Man in green knit sweater feeding baby bottle of milk

One in 10 fathers experience depression around the time of their child’s birth but there’s little known about how to help men during this challenging time.

Healthy Male’s Plus Paternal: Case for Change outlines seven goals to achieve better support and inclusion of fathers, and we anticipate that achieving these will improve fathers’ mental health and wellbeing.

Development and implementation of policies needed to redress the cultural norms that isolate and exclude many men from preparing for parenthood and taking on their new role will take time. Until then, we need to look to what is known about effective ways to prevent perinatal depression in men.

It’s not hard to find most of what’s known in the academic literature about interventions aimed at improving paternal mental health. A recent systematic review1 identified nine randomised controlled trials of interventions for paternal perinatal depression, complementing the only other systematic review on this subject, published in 20162.

In all, there are 14 published randomised trials of interventions to prevent paternal perinatal depression. The largest of these is an Australian study of 556 subjects, whereas the smallest had only 32 participants. Poor reporting of methodological details is common, making assessment of the quality of some studies difficult. The interventions in each of these studies were different and four different outcome measures were used, so it’s difficult to formally compare what these studies found.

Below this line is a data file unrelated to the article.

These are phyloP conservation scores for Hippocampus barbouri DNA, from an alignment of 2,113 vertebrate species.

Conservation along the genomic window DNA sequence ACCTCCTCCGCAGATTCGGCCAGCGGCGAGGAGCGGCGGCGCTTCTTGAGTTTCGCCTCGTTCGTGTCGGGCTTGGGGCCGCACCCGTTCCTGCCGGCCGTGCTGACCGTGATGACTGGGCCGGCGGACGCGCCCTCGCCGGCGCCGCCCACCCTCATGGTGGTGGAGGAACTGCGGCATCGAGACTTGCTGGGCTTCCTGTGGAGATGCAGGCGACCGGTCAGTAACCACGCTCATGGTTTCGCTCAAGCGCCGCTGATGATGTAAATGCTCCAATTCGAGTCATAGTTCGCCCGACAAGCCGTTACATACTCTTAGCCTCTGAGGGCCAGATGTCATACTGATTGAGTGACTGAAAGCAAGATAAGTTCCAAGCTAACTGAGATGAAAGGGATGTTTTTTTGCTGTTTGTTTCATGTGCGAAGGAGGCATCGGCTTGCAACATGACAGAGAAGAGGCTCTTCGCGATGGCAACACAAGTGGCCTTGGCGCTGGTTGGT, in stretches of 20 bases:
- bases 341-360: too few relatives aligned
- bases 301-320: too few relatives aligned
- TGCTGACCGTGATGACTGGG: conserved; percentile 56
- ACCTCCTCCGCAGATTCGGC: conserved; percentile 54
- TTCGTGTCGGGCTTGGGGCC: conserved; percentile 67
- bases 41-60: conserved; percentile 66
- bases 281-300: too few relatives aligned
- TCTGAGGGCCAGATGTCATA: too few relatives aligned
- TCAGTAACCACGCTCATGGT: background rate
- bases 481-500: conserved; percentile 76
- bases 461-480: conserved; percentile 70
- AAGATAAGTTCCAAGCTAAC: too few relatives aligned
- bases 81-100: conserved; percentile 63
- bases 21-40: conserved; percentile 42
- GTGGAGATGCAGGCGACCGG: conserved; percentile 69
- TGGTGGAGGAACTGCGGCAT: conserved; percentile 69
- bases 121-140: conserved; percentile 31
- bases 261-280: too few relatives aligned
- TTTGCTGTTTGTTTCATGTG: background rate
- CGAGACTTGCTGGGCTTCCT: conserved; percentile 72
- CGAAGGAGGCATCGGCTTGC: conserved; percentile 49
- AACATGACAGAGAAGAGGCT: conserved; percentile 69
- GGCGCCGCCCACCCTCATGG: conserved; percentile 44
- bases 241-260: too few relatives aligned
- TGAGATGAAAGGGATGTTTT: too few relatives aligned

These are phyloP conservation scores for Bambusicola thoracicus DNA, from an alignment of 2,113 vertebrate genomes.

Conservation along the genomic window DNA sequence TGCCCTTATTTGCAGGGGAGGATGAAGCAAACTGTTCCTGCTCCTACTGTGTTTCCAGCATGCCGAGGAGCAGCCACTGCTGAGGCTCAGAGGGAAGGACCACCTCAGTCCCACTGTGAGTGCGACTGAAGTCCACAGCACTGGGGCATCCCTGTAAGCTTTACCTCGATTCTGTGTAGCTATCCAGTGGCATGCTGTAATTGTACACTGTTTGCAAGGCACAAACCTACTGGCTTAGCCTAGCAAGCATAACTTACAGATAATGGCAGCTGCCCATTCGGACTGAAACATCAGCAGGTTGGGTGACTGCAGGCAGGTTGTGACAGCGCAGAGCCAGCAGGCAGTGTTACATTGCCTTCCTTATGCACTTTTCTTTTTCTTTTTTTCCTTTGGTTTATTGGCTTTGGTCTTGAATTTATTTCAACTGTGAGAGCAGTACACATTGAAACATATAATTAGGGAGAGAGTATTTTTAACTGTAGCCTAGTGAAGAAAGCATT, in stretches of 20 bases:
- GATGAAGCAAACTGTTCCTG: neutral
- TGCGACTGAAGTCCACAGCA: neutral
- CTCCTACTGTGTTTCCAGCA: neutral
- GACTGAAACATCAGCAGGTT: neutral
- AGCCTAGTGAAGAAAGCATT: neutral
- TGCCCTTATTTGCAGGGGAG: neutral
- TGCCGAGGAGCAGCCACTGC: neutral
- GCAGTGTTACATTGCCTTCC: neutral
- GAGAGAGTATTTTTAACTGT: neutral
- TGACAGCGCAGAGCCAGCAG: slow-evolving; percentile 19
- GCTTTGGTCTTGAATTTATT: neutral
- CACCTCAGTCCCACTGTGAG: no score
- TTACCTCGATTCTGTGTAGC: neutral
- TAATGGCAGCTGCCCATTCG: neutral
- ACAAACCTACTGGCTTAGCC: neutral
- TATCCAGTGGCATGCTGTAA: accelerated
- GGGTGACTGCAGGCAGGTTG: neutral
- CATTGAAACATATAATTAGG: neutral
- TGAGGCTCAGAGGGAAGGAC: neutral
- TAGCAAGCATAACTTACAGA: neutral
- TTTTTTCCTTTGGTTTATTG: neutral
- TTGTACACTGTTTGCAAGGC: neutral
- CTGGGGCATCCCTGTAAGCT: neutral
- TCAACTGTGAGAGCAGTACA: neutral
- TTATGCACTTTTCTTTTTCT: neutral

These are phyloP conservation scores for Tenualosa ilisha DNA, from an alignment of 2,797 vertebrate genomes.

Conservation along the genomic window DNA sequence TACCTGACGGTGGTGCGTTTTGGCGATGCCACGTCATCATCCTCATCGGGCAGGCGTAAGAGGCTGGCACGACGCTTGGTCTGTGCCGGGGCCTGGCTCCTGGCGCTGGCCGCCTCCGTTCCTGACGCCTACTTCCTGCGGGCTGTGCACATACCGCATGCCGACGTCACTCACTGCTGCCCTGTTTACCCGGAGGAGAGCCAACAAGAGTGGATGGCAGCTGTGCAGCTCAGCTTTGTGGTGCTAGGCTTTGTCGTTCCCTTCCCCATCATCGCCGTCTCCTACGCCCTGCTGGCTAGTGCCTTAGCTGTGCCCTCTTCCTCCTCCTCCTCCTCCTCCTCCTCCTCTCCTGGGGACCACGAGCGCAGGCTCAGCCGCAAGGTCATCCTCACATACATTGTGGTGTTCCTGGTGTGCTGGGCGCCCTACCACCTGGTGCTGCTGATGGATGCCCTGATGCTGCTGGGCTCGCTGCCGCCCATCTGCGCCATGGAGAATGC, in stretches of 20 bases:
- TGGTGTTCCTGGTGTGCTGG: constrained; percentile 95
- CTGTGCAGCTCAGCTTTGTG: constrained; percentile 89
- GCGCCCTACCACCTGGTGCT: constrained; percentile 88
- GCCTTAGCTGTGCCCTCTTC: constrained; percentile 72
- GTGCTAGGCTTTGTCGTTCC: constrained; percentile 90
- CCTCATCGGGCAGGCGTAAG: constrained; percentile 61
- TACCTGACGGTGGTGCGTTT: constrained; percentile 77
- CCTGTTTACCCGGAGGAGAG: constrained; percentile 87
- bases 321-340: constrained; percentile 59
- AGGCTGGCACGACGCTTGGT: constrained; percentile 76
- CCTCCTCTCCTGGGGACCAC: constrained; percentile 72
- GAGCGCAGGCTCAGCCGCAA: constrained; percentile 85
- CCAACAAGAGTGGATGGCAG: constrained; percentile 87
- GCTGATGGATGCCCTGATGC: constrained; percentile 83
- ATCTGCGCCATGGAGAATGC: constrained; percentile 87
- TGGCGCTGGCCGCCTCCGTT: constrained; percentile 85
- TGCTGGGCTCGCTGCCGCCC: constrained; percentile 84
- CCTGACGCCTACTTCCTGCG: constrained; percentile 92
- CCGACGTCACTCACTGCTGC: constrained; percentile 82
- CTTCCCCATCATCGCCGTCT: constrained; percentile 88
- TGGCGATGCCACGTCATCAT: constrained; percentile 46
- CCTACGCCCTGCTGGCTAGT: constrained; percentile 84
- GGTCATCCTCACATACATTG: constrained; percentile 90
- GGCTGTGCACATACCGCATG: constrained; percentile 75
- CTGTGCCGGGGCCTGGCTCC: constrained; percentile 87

What stands out is the efficacy of interventions that involved fathers learning hands-on techniques that foster physical contact with their partners or newborns. Training in partner massage, infant bathing, and father-infant skin-to-skin contact reduced paternal depression.

In general, simply providing information and education to men, whether in group sessions or private sessions with their partner, did not influence paternal depression scores. Only one such intervention, a facilitated group discussion aimed at improving partner relationships, looks like it lowered men’s (but not women’s) depression scores.

The randomised controlled trials of interventions that measured paternal perinatal depression scores did not include men with perinatal depression.

There’s a real need to find out ways to better support men who are becoming fathers. The current state of knowledge does not provide certainty about how to provide that support, but more active involvement of men in supporting their partners and bonding with their children is probably a good place to start.


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